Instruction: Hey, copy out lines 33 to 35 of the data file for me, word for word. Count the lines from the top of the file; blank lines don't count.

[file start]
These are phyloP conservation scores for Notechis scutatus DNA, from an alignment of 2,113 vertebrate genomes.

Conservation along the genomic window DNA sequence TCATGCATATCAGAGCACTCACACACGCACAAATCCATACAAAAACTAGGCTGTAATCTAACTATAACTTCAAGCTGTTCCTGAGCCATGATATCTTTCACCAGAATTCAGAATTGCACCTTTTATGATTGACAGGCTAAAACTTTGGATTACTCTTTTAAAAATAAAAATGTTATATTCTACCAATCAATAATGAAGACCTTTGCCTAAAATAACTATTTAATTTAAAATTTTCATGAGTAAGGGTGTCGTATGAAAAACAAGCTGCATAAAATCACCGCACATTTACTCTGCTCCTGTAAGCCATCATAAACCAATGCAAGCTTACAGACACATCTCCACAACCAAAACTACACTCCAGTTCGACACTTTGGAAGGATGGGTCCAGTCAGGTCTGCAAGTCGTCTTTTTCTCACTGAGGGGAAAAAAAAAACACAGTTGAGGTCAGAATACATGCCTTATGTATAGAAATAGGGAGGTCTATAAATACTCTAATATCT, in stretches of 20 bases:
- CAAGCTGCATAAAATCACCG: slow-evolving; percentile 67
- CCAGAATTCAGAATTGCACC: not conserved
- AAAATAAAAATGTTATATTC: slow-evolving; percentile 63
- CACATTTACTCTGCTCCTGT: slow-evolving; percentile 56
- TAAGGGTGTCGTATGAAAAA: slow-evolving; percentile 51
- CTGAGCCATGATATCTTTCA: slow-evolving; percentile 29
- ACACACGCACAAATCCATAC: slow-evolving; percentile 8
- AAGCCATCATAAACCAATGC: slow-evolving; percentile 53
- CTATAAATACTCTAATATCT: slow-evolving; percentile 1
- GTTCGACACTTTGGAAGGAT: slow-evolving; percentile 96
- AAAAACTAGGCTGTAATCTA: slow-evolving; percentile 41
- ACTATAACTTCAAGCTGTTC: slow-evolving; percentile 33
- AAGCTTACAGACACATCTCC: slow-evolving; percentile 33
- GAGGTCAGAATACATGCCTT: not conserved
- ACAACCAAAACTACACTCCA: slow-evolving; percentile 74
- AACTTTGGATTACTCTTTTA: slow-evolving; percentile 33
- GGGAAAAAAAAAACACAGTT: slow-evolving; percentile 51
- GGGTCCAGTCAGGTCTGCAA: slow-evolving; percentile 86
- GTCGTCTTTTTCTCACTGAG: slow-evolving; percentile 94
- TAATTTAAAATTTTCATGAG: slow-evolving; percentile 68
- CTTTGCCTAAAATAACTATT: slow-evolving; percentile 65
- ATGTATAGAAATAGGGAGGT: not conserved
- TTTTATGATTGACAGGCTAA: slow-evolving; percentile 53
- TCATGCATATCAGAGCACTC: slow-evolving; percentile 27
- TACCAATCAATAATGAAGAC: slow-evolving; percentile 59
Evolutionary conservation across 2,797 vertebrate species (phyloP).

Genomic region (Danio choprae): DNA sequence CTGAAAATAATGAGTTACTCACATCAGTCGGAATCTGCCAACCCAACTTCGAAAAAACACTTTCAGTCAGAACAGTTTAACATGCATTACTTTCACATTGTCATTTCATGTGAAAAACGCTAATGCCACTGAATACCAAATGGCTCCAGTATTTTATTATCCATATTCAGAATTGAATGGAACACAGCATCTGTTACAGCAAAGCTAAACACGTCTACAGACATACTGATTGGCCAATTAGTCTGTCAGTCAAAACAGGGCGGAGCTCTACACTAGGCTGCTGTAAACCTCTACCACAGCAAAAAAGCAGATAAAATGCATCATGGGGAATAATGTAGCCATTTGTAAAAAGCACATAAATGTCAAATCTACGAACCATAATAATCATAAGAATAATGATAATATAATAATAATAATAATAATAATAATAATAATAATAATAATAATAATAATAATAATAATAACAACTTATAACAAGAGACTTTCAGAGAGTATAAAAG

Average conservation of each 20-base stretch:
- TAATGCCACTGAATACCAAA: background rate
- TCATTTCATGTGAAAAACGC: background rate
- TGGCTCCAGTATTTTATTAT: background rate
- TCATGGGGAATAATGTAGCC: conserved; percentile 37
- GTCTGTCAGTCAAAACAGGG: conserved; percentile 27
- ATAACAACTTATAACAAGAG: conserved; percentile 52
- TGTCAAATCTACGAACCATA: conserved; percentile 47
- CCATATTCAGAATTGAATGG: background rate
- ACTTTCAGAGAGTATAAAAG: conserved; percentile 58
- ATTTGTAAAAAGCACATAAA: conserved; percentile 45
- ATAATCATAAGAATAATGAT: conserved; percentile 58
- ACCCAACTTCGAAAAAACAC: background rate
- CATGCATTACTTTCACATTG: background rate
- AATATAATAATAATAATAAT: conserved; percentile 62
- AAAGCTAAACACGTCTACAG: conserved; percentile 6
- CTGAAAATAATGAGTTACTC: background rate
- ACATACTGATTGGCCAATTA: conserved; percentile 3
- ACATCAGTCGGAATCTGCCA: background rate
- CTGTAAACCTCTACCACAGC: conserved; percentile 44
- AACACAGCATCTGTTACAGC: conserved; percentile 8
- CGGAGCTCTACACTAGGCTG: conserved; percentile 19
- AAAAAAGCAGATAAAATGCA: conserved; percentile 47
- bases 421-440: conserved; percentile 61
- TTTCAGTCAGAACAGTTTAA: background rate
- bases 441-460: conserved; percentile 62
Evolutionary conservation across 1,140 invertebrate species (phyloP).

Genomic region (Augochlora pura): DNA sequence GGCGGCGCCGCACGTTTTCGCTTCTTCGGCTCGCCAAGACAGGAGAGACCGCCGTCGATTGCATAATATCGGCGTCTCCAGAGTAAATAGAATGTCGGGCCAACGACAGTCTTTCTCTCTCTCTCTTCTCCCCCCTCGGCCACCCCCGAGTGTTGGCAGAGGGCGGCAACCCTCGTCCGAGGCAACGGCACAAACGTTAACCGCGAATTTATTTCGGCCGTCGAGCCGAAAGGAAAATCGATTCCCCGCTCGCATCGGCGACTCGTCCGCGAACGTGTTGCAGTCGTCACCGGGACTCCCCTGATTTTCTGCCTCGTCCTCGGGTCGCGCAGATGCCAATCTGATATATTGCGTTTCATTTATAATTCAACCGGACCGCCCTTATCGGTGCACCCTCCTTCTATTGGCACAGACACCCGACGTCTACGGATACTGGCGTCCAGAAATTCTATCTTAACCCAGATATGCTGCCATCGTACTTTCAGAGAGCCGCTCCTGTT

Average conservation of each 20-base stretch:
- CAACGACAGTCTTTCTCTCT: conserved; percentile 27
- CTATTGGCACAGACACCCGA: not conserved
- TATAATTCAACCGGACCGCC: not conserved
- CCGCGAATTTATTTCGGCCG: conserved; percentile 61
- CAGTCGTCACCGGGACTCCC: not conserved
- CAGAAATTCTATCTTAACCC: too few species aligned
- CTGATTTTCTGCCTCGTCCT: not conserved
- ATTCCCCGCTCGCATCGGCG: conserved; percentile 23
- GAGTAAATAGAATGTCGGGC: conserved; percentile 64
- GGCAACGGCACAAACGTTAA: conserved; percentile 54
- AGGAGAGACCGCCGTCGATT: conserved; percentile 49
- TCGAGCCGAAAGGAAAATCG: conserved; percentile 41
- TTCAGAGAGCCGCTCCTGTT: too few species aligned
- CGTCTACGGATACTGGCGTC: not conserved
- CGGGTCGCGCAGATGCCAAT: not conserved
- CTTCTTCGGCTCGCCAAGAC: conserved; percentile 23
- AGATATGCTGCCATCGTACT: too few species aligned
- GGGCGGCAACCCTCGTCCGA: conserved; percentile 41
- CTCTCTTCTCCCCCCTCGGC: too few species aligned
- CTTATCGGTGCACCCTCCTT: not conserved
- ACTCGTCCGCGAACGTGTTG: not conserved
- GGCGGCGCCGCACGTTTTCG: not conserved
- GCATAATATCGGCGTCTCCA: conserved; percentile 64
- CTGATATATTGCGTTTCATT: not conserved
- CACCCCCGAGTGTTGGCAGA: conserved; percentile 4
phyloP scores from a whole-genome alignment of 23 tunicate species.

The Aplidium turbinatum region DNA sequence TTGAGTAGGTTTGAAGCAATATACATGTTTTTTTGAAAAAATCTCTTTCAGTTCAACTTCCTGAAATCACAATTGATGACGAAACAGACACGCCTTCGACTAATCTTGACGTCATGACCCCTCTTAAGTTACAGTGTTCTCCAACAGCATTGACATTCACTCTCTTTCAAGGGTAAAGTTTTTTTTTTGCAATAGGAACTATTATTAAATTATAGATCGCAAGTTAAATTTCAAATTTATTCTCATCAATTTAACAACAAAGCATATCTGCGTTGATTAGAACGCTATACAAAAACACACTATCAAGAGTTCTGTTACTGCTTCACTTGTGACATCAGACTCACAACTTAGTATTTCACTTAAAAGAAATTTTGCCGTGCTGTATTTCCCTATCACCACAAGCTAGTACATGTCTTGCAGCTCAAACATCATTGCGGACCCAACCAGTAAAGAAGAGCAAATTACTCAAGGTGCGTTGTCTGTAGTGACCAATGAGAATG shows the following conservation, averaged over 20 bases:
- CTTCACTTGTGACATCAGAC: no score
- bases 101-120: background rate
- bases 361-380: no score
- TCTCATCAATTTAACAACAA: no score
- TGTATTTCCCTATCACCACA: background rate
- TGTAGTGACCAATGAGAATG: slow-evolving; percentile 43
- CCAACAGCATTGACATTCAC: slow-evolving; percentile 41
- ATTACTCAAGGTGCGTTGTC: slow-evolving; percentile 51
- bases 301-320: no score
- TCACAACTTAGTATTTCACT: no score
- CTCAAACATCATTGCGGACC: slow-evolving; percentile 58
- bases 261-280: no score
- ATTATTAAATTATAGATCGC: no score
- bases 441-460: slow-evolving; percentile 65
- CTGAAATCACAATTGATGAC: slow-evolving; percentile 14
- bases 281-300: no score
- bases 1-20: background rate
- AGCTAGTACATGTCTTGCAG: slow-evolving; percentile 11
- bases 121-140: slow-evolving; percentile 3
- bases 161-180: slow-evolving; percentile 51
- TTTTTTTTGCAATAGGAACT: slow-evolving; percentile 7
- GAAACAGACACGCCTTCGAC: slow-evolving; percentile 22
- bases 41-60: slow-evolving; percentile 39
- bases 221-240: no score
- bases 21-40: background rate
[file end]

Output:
- TGGCTCCAGTATTTTATTAT: background rate
- TCATGGGGAATAATGTAGCC: conserved; percentile 37
- GTCTGTCAGTCAAAACAGGG: conserved; percentile 27